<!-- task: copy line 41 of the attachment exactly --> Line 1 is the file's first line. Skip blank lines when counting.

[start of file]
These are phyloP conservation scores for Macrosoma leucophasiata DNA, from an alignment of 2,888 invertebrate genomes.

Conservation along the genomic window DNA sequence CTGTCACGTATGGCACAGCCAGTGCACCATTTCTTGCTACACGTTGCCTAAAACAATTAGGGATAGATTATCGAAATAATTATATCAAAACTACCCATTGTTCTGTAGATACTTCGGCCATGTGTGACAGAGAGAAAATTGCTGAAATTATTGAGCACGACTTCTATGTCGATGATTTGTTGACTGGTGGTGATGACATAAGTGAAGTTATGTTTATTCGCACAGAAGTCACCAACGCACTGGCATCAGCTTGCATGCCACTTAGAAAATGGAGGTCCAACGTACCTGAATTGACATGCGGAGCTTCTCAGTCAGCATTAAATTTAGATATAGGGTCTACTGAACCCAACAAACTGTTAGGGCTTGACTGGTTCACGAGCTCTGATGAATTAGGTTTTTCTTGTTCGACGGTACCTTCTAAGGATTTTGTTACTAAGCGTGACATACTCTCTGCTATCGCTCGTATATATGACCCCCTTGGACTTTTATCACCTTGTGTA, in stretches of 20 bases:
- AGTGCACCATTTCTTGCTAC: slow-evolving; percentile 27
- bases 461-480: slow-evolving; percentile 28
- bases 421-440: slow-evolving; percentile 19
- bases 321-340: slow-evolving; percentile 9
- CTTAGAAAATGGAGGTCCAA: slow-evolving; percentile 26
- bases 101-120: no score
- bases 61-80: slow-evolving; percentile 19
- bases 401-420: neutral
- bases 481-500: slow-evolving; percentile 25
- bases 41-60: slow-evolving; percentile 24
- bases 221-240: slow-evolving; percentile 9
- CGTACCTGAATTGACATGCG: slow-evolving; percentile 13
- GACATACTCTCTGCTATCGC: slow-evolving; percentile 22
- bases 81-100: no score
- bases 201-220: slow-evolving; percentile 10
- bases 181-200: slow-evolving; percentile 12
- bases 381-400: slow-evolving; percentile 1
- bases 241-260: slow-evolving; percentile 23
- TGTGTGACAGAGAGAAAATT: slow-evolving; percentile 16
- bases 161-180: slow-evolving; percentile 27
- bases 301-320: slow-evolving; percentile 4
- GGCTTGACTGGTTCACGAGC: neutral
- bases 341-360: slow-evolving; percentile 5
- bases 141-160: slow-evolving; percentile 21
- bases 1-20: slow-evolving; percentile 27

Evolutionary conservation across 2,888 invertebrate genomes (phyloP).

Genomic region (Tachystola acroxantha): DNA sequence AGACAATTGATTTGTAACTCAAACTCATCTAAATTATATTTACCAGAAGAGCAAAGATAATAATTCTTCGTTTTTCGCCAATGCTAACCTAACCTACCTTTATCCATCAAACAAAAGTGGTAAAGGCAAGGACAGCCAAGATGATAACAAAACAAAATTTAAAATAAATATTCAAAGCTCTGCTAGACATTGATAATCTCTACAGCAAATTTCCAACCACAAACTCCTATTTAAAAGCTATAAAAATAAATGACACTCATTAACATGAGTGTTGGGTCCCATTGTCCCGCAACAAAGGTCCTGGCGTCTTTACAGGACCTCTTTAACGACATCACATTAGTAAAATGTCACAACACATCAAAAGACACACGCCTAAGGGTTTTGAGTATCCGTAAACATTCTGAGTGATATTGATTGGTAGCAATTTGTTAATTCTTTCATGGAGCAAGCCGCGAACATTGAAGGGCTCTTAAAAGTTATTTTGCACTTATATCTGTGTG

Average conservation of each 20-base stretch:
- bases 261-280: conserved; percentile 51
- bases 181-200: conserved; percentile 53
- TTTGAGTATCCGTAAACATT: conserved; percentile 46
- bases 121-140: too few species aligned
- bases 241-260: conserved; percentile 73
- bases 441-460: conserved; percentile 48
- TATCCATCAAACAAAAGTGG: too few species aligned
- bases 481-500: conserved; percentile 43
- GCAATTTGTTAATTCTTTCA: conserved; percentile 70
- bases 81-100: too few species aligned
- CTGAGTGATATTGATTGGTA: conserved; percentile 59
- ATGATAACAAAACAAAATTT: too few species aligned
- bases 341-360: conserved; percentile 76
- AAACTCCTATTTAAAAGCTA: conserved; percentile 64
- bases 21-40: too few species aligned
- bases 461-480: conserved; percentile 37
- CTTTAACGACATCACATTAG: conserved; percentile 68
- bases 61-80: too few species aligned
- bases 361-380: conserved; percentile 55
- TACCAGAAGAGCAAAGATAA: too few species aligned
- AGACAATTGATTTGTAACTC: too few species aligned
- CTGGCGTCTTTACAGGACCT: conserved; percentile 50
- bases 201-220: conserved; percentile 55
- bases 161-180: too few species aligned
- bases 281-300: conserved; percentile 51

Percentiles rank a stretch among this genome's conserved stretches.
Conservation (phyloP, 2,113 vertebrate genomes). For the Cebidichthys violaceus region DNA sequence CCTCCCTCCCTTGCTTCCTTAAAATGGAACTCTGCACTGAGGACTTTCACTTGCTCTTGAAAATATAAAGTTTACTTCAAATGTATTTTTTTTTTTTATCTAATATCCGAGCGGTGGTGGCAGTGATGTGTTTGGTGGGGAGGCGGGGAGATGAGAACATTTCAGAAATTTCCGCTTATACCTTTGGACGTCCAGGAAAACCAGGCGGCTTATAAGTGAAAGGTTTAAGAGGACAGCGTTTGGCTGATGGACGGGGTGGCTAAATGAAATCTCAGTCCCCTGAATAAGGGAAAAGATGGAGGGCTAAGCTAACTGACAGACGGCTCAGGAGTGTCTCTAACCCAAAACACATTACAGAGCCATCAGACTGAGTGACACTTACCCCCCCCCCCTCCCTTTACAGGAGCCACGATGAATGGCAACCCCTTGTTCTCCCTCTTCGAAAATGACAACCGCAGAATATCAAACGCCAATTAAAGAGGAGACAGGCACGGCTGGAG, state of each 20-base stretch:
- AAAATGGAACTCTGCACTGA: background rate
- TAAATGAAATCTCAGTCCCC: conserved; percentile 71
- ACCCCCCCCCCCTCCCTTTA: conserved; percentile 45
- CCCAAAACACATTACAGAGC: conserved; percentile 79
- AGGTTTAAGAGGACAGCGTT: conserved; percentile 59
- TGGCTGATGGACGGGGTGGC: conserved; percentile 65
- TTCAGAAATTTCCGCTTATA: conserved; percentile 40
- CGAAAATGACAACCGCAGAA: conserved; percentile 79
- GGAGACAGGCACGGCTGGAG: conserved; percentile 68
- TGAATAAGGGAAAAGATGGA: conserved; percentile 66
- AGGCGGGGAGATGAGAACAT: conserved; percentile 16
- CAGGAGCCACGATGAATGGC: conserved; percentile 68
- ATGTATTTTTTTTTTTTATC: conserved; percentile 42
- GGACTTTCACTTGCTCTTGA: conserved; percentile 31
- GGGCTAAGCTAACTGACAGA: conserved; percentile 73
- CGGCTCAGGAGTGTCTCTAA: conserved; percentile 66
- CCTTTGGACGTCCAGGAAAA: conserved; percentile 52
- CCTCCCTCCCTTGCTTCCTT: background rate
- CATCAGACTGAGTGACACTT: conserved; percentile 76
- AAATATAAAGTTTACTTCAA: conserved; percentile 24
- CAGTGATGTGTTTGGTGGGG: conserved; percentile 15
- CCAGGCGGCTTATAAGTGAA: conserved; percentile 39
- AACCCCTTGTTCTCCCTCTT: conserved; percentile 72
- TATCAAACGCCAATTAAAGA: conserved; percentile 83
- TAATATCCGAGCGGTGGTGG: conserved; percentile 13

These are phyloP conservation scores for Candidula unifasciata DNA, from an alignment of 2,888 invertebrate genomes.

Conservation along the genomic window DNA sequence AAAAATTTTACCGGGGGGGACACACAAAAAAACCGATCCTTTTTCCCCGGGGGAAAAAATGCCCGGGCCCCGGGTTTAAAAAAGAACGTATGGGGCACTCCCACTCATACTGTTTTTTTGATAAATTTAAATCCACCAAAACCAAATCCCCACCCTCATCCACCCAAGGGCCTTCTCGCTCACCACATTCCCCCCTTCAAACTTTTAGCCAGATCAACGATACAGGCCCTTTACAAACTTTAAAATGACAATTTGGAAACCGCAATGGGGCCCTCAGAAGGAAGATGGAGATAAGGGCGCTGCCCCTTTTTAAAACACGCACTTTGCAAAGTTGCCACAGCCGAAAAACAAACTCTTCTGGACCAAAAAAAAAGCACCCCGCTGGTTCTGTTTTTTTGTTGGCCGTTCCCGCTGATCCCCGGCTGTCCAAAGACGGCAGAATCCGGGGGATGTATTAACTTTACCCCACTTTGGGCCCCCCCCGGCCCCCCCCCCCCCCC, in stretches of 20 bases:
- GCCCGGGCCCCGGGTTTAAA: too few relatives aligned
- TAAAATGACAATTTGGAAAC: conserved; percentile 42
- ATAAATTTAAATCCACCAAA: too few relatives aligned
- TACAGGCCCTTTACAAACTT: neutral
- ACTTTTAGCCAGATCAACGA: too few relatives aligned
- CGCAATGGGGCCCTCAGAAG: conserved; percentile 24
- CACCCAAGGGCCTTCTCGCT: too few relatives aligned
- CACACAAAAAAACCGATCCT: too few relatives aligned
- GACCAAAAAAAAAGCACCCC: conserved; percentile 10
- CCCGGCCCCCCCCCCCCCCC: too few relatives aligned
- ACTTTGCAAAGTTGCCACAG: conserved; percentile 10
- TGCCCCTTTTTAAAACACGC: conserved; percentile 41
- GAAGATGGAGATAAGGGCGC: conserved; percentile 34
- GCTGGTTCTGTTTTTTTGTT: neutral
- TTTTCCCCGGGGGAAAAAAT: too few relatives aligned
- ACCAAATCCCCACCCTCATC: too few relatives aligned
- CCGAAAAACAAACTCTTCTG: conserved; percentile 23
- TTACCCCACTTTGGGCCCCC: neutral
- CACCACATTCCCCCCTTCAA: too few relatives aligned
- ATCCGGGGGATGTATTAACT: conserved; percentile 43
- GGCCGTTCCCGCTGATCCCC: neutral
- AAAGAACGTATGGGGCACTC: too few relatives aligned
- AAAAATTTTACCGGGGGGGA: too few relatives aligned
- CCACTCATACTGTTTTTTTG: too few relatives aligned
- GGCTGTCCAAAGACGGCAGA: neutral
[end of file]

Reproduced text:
- CTGAGTGATATTGATTGGTA: conserved; percentile 59